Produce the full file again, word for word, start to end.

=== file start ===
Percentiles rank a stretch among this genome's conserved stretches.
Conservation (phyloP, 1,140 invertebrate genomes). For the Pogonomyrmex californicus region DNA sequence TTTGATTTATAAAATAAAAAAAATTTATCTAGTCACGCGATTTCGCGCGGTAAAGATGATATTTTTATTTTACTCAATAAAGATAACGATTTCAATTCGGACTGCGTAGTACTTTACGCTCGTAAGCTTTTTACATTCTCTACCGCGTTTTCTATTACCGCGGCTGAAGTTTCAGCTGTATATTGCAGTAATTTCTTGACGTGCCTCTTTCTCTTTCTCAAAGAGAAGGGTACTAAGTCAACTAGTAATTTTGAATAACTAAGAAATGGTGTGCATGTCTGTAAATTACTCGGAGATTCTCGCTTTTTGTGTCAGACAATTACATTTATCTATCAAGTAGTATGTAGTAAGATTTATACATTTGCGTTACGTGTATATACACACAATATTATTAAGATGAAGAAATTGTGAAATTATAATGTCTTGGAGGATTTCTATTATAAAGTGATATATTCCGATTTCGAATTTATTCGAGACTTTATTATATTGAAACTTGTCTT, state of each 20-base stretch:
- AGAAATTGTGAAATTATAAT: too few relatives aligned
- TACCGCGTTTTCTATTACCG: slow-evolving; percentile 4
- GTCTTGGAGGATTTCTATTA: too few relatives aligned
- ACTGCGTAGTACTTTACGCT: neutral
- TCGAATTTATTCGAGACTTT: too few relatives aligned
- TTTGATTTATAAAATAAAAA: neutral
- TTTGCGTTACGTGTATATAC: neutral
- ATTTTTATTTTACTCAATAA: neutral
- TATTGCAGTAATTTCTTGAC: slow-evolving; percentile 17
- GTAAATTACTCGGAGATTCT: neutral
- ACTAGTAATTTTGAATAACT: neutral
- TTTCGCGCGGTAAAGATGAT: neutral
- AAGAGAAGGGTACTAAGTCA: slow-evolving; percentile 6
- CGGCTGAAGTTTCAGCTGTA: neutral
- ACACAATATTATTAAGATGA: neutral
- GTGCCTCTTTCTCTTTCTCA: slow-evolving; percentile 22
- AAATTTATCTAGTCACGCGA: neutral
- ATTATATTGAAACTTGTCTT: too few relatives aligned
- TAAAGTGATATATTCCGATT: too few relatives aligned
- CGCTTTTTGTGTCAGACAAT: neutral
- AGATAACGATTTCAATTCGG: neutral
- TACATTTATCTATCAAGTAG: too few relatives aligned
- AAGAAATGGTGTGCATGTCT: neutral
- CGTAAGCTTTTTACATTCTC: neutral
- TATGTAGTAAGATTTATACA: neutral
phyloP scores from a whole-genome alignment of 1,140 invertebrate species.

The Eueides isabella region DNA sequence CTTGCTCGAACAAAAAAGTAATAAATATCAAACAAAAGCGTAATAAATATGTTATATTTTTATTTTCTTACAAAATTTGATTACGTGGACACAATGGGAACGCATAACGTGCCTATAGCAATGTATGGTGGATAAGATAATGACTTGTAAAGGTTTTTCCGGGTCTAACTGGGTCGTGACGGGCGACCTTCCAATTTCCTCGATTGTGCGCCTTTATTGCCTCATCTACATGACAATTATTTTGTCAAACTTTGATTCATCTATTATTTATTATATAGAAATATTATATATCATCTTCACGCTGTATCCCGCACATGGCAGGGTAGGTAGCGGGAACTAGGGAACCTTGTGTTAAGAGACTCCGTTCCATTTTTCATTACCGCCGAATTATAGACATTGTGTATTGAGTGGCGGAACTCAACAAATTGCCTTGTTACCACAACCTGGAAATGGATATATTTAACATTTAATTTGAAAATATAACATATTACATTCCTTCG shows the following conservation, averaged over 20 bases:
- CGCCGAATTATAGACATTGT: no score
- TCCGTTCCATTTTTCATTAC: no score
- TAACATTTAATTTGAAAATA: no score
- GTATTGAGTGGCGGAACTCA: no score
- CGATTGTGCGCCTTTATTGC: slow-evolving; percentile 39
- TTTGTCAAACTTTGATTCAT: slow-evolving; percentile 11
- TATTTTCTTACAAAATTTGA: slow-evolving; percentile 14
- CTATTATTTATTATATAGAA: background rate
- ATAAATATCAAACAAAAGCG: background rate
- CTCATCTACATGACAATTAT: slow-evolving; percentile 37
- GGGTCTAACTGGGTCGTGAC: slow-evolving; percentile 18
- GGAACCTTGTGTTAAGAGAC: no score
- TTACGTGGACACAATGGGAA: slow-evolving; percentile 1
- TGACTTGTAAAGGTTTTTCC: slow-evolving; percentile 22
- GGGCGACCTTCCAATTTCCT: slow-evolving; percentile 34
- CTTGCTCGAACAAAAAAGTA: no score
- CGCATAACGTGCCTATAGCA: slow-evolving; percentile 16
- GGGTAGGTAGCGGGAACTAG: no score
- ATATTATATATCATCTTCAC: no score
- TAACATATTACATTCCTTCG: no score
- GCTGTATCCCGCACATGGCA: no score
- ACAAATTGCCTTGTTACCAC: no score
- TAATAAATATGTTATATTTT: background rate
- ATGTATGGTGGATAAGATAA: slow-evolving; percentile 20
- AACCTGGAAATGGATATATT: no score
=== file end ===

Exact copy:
Percentiles rank a stretch among this genome's conserved stretches.
Conservation (phyloP, 1,140 invertebrate genomes). For the Pogonomyrmex californicus region DNA sequence TTTGATTTATAAAATAAAAAAAATTTATCTAGTCACGCGATTTCGCGCGGTAAAGATGATATTTTTATTTTACTCAATAAAGATAACGATTTCAATTCGGACTGCGTAGTACTTTACGCTCGTAAGCTTTTTACATTCTCTACCGCGTTTTCTATTACCGCGGCTGAAGTTTCAGCTGTATATTGCAGTAATTTCTTGACGTGCCTCTTTCTCTTTCTCAAAGAGAAGGGTACTAAGTCAACTAGTAATTTTGAATAACTAAGAAATGGTGTGCATGTCTGTAAATTACTCGGAGATTCTCGCTTTTTGTGTCAGACAATTACATTTATCTATCAAGTAGTATGTAGTAAGATTTATACATTTGCGTTACGTGTATATACACACAATATTATTAAGATGAAGAAATTGTGAAATTATAATGTCTTGGAGGATTTCTATTATAAAGTGATATATTCCGATTTCGAATTTATTCGAGACTTTATTATATTGAAACTTGTCTT, state of each 20-base stretch:
- AGAAATTGTGAAATTATAAT: too few relatives aligned
- TACCGCGTTTTCTATTACCG: slow-evolving; percentile 4
- GTCTTGGAGGATTTCTATTA: too few relatives aligned
- ACTGCGTAGTACTTTACGCT: neutral
- TCGAATTTATTCGAGACTTT: too few relatives aligned
- TTTGATTTATAAAATAAAAA: neutral
- TTTGCGTTACGTGTATATAC: neutral
- ATTTTTATTTTACTCAATAA: neutral
- TATTGCAGTAATTTCTTGAC: slow-evolving; percentile 17
- GTAAATTACTCGGAGATTCT: neutral
- ACTAGTAATTTTGAATAACT: neutral
- TTTCGCGCGGTAAAGATGAT: neutral
- AAGAGAAGGGTACTAAGTCA: slow-evolving; percentile 6
- CGGCTGAAGTTTCAGCTGTA: neutral
- ACACAATATTATTAAGATGA: neutral
- GTGCCTCTTTCTCTTTCTCA: slow-evolving; percentile 22
- AAATTTATCTAGTCACGCGA: neutral
- ATTATATTGAAACTTGTCTT: too few relatives aligned
- TAAAGTGATATATTCCGATT: too few relatives aligned
- CGCTTTTTGTGTCAGACAAT: neutral
- AGATAACGATTTCAATTCGG: neutral
- TACATTTATCTATCAAGTAG: too few relatives aligned
- AAGAAATGGTGTGCATGTCT: neutral
- CGTAAGCTTTTTACATTCTC: neutral
- TATGTAGTAAGATTTATACA: neutral
phyloP scores from a whole-genome alignment of 1,140 invertebrate species.

The Eueides isabella region DNA sequence CTTGCTCGAACAAAAAAGTAATAAATATCAAACAAAAGCGTAATAAATATGTTATATTTTTATTTTCTTACAAAATTTGATTACGTGGACACAATGGGAACGCATAACGTGCCTATAGCAATGTATGGTGGATAAGATAATGACTTGTAAAGGTTTTTCCGGGTCTAACTGGGTCGTGACGGGCGACCTTCCAATTTCCTCGATTGTGCGCCTTTATTGCCTCATCTACATGACAATTATTTTGTCAAACTTTGATTCATCTATTATTTATTATATAGAAATATTATATATCATCTTCACGCTGTATCCCGCACATGGCAGGGTAGGTAGCGGGAACTAGGGAACCTTGTGTTAAGAGACTCCGTTCCATTTTTCATTACCGCCGAATTATAGACATTGTGTATTGAGTGGCGGAACTCAACAAATTGCCTTGTTACCACAACCTGGAAATGGATATATTTAACATTTAATTTGAAAATATAACATATTACATTCCTTCG shows the following conservation, averaged over 20 bases:
- CGCCGAATTATAGACATTGT: no score
- TCCGTTCCATTTTTCATTAC: no score
- TAACATTTAATTTGAAAATA: no score
- GTATTGAGTGGCGGAACTCA: no score
- CGATTGTGCGCCTTTATTGC: slow-evolving; percentile 39
- TTTGTCAAACTTTGATTCAT: slow-evolving; percentile 11
- TATTTTCTTACAAAATTTGA: slow-evolving; percentile 14
- CTATTATTTATTATATAGAA: background rate
- ATAAATATCAAACAAAAGCG: background rate
- CTCATCTACATGACAATTAT: slow-evolving; percentile 37
- GGGTCTAACTGGGTCGTGAC: slow-evolving; percentile 18
- GGAACCTTGTGTTAAGAGAC: no score
- TTACGTGGACACAATGGGAA: slow-evolving; percentile 1
- TGACTTGTAAAGGTTTTTCC: slow-evolving; percentile 22
- GGGCGACCTTCCAATTTCCT: slow-evolving; percentile 34
- CTTGCTCGAACAAAAAAGTA: no score
- CGCATAACGTGCCTATAGCA: slow-evolving; percentile 16
- GGGTAGGTAGCGGGAACTAG: no score
- ATATTATATATCATCTTCAC: no score
- TAACATATTACATTCCTTCG: no score
- GCTGTATCCCGCACATGGCA: no score
- ACAAATTGCCTTGTTACCAC: no score
- TAATAAATATGTTATATTTT: background rate
- ATGTATGGTGGATAAGATAA: slow-evolving; percentile 20
- AACCTGGAAATGGATATATT: no score